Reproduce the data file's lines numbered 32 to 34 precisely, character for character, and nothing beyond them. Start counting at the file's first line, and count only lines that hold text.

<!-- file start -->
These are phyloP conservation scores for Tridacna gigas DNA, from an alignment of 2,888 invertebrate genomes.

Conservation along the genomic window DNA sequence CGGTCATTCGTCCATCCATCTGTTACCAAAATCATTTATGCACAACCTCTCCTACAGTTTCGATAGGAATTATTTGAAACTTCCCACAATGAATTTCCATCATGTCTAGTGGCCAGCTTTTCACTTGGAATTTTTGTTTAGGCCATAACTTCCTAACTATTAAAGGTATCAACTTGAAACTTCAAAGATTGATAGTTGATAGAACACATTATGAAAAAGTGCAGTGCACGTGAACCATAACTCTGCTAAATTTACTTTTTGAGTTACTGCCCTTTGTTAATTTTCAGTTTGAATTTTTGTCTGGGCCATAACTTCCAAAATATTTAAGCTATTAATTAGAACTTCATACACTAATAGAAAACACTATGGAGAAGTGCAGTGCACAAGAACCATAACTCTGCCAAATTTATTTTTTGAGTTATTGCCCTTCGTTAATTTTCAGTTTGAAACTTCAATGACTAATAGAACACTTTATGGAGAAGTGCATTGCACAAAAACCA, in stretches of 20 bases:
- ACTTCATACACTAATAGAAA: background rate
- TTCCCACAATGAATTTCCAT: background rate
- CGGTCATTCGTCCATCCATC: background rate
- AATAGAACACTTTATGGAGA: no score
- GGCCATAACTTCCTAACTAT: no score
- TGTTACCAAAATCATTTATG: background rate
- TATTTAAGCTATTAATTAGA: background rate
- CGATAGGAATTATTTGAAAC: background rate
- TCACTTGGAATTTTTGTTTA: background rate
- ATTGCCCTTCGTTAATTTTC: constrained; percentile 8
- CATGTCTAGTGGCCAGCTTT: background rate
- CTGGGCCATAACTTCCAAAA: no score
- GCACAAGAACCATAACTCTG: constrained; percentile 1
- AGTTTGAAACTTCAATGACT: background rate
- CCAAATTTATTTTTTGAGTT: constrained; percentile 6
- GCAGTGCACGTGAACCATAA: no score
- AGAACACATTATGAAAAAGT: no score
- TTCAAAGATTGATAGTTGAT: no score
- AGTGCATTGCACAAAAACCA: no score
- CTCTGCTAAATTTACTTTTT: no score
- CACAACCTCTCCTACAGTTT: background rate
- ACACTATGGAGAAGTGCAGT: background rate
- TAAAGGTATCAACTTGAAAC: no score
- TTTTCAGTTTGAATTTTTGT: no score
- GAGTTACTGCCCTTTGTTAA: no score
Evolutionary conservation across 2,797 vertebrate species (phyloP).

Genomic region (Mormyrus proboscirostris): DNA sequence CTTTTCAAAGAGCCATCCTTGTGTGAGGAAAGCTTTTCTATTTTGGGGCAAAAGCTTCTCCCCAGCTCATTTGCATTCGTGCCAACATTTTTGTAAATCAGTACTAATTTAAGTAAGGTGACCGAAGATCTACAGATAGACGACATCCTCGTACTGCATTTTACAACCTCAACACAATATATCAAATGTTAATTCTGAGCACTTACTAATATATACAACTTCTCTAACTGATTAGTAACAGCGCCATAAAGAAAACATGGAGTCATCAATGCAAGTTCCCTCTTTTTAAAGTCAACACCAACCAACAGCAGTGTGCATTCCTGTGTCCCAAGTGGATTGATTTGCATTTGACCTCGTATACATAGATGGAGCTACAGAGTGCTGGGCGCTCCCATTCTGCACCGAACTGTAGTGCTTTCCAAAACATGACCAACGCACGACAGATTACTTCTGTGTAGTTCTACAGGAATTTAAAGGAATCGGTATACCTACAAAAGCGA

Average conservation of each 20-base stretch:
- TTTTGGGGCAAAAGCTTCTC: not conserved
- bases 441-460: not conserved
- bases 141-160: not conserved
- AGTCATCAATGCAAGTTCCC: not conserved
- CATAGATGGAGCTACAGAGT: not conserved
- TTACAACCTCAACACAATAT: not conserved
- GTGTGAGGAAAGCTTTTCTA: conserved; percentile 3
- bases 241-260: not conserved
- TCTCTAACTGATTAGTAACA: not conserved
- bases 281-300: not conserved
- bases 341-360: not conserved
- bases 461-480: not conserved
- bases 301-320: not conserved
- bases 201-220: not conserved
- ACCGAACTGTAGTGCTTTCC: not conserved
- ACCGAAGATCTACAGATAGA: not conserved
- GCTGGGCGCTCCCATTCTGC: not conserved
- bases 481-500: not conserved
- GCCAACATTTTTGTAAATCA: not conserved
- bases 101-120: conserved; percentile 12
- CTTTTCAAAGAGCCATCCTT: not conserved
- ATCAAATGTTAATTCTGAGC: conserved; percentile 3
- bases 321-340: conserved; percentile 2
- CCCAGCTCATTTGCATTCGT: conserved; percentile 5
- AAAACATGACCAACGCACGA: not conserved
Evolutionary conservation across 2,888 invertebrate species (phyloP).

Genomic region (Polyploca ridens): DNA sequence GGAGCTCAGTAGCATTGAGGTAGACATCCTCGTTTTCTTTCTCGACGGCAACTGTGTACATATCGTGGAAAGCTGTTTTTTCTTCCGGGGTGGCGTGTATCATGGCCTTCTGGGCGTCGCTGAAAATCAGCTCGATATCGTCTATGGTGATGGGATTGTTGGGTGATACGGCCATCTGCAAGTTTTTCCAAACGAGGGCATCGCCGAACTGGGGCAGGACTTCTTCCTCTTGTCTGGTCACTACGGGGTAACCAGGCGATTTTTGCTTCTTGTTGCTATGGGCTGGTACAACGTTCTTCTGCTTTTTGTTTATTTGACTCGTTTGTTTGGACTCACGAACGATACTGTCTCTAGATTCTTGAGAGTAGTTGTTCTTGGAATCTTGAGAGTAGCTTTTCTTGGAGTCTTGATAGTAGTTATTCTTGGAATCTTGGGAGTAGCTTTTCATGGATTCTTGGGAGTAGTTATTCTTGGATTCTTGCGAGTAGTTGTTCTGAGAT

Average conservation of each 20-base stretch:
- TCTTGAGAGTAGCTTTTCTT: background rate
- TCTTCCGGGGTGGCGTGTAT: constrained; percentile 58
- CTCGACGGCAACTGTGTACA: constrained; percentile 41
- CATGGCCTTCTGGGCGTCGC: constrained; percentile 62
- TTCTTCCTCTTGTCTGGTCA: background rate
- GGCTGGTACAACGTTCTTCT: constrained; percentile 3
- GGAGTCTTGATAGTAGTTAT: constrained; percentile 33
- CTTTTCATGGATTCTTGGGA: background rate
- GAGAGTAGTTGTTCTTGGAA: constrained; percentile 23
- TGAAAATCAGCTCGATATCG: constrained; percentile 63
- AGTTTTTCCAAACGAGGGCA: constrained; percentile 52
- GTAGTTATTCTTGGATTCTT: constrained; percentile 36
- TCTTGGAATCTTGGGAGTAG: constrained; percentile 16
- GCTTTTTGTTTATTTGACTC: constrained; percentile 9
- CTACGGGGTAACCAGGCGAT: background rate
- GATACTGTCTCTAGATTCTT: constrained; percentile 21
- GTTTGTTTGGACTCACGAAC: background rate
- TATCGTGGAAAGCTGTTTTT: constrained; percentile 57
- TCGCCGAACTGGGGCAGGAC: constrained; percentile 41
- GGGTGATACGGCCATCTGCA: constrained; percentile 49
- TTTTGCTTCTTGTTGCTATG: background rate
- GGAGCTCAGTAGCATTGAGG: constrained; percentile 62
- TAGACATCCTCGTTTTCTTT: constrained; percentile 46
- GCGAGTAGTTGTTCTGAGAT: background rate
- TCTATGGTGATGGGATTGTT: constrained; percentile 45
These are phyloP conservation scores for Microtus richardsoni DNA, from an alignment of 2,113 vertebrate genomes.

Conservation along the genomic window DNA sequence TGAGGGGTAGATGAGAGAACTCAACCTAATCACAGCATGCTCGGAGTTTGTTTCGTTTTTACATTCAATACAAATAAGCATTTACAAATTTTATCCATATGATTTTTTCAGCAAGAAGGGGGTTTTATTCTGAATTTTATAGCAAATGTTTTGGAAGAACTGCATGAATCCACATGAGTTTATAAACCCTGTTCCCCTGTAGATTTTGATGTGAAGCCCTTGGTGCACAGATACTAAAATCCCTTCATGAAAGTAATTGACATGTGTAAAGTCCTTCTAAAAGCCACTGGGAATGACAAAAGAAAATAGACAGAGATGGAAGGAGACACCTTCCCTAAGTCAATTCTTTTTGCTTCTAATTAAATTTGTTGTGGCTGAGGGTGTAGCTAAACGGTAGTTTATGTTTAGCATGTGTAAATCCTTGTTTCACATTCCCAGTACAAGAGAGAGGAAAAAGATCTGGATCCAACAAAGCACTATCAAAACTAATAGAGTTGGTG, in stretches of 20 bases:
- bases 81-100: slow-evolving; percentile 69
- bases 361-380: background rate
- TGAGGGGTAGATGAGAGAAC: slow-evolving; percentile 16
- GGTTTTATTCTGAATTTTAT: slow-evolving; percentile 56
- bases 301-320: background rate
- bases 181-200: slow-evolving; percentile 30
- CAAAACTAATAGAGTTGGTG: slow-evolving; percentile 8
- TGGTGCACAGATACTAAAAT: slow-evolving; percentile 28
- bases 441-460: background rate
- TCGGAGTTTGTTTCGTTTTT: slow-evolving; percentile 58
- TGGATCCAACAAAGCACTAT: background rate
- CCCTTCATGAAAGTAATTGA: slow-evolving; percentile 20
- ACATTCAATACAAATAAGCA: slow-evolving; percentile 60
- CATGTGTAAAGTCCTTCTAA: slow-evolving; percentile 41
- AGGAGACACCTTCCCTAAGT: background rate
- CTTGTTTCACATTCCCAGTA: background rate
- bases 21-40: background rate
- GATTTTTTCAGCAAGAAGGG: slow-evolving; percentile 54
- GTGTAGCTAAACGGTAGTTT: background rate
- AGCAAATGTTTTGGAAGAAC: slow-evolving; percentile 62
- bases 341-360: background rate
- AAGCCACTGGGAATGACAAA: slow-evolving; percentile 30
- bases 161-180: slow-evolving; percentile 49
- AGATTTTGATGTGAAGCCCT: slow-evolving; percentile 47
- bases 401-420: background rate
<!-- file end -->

- bases 441-460: not conserved
- bases 141-160: not conserved
- AGTCATCAATGCAAGTTCCC: not conserved